Mary Virginia Heinlein apparently did draw pride from her accomplishments. Unlike most faculty members’ biographical files, Heinlein’s is full to the brim with memos, letters, and correspondence sent to the college’s public relations division, announcing her new accomplishments. There is no ignoring, however, her serious contributions to theatre in America and the world: she served—to name just a few of them—as a member of the executive committee of the New York State Theatre Conference, a member of the National Theatre and Academy, a member of the American Theatre Educational Association, the American Association of University Women, and the American Association of University Professors; she was a Theatre Resource Expert for UNESCO’s National Conference of the United States Commission and a delegate to the National Theatre Assembly,

Her work at Vassar seemed to have a profound impact on her faculty colleagues, four of whom—an historian, a social scientist, a psychologist, and her drama department colleague Professor William Rothwell—praised it in the “memorial minute”:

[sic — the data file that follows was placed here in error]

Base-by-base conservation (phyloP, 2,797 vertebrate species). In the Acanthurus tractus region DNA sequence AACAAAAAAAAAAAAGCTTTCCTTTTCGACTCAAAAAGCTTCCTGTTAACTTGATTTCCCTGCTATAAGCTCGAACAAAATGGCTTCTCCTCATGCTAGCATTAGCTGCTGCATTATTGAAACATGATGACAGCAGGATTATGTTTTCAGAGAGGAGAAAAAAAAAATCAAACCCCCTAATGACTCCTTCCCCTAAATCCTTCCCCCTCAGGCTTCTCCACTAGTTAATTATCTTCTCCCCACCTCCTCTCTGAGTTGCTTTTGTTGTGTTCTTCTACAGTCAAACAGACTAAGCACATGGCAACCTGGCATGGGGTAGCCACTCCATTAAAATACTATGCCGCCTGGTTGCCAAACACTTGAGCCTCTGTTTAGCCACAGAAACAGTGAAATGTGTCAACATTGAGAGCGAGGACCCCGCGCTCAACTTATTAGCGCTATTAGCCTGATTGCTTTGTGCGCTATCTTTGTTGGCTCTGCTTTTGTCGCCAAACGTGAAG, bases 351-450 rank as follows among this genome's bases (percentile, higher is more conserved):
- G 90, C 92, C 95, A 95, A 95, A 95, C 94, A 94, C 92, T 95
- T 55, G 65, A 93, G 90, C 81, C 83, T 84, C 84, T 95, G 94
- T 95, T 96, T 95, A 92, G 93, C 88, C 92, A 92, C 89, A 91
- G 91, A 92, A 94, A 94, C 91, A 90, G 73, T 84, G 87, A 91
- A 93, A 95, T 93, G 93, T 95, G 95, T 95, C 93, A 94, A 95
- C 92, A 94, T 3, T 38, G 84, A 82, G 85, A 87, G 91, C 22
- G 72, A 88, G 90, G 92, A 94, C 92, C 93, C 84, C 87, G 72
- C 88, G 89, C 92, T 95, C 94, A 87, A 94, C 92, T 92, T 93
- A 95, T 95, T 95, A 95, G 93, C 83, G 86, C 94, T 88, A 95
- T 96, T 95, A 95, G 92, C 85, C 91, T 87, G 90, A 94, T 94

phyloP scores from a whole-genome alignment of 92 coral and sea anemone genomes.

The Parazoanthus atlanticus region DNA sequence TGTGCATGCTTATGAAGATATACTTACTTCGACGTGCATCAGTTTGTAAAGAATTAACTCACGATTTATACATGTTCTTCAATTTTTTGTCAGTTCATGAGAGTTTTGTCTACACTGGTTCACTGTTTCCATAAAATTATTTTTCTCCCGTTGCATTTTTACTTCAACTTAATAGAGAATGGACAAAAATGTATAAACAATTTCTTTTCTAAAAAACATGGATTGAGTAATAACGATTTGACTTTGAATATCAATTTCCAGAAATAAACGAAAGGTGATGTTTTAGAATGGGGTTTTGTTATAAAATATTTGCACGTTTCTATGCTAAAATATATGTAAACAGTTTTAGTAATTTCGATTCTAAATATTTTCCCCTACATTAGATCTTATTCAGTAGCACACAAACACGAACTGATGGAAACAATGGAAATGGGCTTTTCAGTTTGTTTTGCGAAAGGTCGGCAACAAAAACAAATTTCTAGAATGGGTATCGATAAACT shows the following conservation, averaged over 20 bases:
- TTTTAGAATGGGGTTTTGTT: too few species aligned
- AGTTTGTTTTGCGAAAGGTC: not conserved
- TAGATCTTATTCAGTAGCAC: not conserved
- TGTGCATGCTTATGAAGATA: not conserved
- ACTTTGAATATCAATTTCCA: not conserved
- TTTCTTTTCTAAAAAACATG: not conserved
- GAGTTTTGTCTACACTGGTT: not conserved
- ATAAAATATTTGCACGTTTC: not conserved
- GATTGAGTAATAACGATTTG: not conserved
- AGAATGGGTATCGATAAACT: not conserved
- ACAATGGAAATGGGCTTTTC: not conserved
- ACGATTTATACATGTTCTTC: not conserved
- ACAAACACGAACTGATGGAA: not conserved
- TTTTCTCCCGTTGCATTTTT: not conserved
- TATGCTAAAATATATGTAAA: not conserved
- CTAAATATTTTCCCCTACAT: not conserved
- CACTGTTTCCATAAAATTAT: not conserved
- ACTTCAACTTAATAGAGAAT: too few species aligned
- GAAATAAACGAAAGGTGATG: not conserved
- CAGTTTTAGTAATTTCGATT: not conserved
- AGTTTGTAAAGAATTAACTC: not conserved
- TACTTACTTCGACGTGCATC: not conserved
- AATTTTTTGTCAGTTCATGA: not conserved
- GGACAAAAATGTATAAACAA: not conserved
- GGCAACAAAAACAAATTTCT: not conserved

“We all had a share in Miss Heinlein’s educational enterprise, even those of us who never appeared on her stage… We were her audience, whom she made feel as essential to the theatre, between curtain-up and curtain-down, as her cast. …. In the end every one of us had his own treasury of satisfying memories of her theatre; perhaps the power and the insights in her production of The Tempest; perhaps the sights and sounds of young women, so moving, against the stylized sets of The Mother of Us All; perhaps the perfection of The Blood Wedding, that ‘brooding folkplay of simple peasants, devoid of all décor but mere sunlight on plaster walls.’”